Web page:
Trey Anastasio: Ninety-nine percent of the time on the bus what we played was James Brown circa 1966 to 1969, “Give It Up Or Turnit A Loose.” We’re cranking at ear bleeding volumes. We go from that to Story of Jack Johnson to Band of Gypsies over and over and over and over again. And on it goes, and on it goes right into Colorado ’97. We walk in the door and open with a “Tweezer.” Now to my ear, what you’re hearing is just a continuation of the life that we are leading on the bus. And if you really listen closely, because I noticed this right away, check out the bass. Because sometimes when Mike gets going he plays lead bass and he wasn’t during that period, he was playing really simple, which is [hums “Give It Up Or Turnit A Loose” bass line] and Fish is just [hums drum part] — there you got it. And you know, white guys from Vermont can’t play funk. They can’t, compared to that, the real funk. But it just seeped in, it seeped in. And I guarantee that night we went right back on the bus and started again. [Undermine podcast]

Page McConnell: The Talking Heads are not necessarily a band that people connect to us, but that’s the kind of music we grew up with. When they were doing their really good stuff, in the late ’70s and early ’80s, that was when we were finding out about bands for the first time. So it stuck with us. When we’re really playing at our best, things we love just come flowing out. The other night, we started playing “Psycho Killer” in the middle of a jam and that’s a song that’s not even in our repertoire. [Washington Post, Geoffrey Himes]

Psycho Killer – December 7, 1997

Page McConnell: I feel we’re a rock band, because we have a rock band’s energy, with screaming fans, a big light show, and all the trimmings that go with them. At the same time, our interaction is not so different from jazz guys when they’re playing a modal tune like “So What.” We touch on jazz, but it’s an art form; we have a lot of respect for it and for the people who have spent so many years working on it. You have to have that history to do it right. Plus we like those big power chords and everyone landing on the one.

What we do when we’re up there improvising is unlike other bands because of the listening we do. We’re really connected to each other. We can be playing in one key and if one person makes just a little move, we’ll all hear it, and we’ll all move with him, and pretty soon we’re all in a different key. Or someone might turn around the tempo. The music keeps changing and morphing all the time as if it were this tightly wound ball of energy we were passing around among us.

A free-jazz band might not be such a tight ball of sound; they might be playing different things against each other so the music becomes more of a wash, whereas we’re always right there with each other. A rock band like the Allman Brothers, on the other hand, gets lots of polyrhythms and harmonies going, but you never get the feeling that the key is going to suddenly shift, or the rhythm will stop and change. We just like to communicate with each other, and when it works it’s very conversational. [Washington Post, Geoffrey Himes]

Trey Anastasio: There’s this other element where, you know, the four of us, you know, this music that was playing on the bus, you know, we worship this music, who doesn’t? And we were students. I mean, it definitely was music school and this kind of understanding that in ’96 we shifted full time to arenas and now we’ve become — we were always a party band in the sense we had a party scene around us, mostly our friends, and the friends scene grew and grew and grew; it still feels like that — but it had become this dance party. While it was true that we were staying up until the sun rose every night, I can guarantee you all four of us would be side-baring, studying why this music worked so well and wanting to add that to our repertoire. [Undermine podcast]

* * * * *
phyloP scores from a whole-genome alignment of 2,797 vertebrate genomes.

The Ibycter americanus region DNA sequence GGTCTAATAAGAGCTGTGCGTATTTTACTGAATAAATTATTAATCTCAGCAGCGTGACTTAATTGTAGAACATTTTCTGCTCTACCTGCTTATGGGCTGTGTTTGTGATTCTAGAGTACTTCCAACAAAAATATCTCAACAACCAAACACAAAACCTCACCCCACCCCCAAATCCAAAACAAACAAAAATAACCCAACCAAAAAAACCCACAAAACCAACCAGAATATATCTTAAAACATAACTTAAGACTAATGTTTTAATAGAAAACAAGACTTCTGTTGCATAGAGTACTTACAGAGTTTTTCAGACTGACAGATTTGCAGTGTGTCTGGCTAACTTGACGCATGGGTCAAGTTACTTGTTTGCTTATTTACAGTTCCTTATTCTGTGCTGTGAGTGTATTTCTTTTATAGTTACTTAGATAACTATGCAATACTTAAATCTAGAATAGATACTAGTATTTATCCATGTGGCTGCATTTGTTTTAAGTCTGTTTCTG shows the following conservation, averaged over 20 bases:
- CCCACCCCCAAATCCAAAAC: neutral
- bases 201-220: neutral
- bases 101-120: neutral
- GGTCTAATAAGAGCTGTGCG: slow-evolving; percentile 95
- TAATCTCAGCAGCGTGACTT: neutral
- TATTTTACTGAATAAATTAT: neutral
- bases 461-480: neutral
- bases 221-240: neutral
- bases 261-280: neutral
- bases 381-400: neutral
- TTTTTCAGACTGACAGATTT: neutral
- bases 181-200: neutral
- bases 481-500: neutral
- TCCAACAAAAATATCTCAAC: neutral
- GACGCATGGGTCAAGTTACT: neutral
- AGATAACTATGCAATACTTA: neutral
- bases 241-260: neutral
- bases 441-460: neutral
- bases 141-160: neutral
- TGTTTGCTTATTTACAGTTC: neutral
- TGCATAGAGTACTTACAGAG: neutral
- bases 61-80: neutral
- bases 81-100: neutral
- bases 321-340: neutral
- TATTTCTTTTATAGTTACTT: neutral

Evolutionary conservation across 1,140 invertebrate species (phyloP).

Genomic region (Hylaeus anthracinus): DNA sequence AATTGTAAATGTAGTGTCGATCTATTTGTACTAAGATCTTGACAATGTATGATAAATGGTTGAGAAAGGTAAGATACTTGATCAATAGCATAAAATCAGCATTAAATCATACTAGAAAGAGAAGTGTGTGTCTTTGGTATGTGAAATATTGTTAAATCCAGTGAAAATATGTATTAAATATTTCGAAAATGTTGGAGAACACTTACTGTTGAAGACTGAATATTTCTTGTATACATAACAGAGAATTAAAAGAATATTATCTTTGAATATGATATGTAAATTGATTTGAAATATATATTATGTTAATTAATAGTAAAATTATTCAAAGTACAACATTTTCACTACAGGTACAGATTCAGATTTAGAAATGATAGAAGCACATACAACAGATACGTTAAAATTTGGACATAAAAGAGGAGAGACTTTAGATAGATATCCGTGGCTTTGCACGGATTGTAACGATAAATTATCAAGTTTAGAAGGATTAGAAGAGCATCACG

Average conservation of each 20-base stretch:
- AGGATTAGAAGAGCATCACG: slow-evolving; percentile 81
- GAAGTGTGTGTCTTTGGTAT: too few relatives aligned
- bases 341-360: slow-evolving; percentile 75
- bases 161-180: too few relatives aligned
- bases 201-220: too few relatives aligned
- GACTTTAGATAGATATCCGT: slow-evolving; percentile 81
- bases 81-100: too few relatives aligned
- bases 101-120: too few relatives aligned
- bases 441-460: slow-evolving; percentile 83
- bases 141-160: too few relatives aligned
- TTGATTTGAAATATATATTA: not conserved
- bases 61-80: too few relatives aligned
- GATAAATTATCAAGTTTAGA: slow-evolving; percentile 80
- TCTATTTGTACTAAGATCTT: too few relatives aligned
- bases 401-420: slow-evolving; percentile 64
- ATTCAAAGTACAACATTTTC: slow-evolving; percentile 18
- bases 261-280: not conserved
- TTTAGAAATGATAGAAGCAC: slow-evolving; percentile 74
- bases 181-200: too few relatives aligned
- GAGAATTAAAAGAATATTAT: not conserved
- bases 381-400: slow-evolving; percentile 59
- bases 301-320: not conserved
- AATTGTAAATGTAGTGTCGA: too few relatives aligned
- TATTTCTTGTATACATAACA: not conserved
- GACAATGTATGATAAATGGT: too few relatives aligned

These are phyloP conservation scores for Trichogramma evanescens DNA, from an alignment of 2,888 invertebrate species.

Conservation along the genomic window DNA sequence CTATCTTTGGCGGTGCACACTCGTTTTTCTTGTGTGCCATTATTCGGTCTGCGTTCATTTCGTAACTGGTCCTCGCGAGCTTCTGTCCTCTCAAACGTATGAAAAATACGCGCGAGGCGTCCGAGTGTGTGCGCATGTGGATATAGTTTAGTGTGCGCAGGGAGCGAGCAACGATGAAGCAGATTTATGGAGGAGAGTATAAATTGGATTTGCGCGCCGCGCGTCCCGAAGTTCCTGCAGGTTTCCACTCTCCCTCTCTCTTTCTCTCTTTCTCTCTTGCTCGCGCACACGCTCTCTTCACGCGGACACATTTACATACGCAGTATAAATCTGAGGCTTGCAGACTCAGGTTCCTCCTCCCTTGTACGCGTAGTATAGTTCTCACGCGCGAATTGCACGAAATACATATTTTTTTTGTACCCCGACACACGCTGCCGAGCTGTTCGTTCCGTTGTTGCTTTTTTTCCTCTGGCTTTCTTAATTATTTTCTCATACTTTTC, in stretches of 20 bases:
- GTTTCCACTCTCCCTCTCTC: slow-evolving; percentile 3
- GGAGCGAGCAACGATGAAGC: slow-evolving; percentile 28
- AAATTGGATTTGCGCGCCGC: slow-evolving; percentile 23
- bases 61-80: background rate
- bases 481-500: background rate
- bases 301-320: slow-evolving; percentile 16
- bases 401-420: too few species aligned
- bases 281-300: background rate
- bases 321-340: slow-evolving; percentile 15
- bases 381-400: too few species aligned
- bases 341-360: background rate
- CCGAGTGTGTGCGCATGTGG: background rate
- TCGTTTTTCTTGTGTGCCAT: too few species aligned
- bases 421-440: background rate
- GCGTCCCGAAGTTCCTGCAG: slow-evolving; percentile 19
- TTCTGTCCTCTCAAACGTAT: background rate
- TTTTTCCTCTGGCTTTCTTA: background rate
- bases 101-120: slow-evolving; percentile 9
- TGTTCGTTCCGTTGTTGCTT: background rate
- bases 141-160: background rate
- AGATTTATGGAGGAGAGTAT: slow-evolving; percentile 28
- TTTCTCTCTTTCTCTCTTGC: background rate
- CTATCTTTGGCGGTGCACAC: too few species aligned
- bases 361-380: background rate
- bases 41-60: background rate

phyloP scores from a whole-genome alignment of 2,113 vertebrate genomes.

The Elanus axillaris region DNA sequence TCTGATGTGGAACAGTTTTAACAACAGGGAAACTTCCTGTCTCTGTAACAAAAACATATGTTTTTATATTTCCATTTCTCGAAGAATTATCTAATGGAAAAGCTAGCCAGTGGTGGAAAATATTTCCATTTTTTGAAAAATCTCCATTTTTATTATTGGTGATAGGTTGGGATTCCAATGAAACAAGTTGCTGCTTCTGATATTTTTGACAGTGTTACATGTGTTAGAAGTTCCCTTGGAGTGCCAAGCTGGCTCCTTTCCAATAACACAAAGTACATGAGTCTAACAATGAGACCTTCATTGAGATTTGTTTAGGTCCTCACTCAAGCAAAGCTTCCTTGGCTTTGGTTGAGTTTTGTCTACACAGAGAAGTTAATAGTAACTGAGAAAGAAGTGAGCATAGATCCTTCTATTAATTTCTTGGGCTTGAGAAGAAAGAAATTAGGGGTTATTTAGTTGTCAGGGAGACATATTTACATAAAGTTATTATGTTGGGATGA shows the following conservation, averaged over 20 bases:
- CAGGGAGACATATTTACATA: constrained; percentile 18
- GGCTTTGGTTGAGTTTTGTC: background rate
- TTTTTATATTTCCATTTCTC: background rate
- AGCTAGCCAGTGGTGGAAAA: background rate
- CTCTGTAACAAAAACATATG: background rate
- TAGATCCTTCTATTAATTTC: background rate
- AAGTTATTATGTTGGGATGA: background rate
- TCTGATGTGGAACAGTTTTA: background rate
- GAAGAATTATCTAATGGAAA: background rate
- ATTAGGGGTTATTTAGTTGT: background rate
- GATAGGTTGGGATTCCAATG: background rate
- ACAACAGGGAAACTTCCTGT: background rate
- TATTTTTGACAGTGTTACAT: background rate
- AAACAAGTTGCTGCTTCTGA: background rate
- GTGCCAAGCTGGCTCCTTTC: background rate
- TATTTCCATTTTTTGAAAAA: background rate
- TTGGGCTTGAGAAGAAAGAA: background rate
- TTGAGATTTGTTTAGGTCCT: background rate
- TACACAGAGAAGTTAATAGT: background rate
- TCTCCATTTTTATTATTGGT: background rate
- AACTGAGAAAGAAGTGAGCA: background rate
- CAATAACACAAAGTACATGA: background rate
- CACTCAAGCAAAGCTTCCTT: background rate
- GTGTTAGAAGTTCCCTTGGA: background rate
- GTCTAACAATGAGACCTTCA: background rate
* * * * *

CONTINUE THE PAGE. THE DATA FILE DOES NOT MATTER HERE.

Phish Was Cookin’

Trey Anastasio: This last U.S. tour was really a great tour for us. All of a sudden we’re just cookin’; you know? So we want to record. There’s a realness to actually capturing a moment. That’s probably what you’re after when you’re putting out an album – a genuine emotional moment, captured on tape. But the standard process of recording albums kind of goes against that.

We were listening back to some tapes of really recent shows – shows from like two weeks ago. There was one night that was particularly good. So we were having this conversation on the bus, and we decided that the next album would be another live album, off this recent tour. Right off the soundboard. We liked the way the soundboard (tape) sounded so much, we figured, “That’s it.’ Now, this week, we’re questioning that, I think, and we’re talking to producers.

We have always wanted to put out more albums. There’s a real pressure from the industry to not put out too many albums. Yet at the same time, what do you do if you happen to go through a prolific period, which we are right now? [Baltimore Sun, JD Considine]

Trey On The Plan Post Fall Tour/NYE 1997

Trey Anastasio: Everything is up in the air. We don’t have any idea what’s going on, except that we decided to do a Europe tour next summer that is completely booked by cities we wanted to hang out in. Like a vacation tour, basically. But other than that, we have no plan. [Baltimore Sun, JD Considine]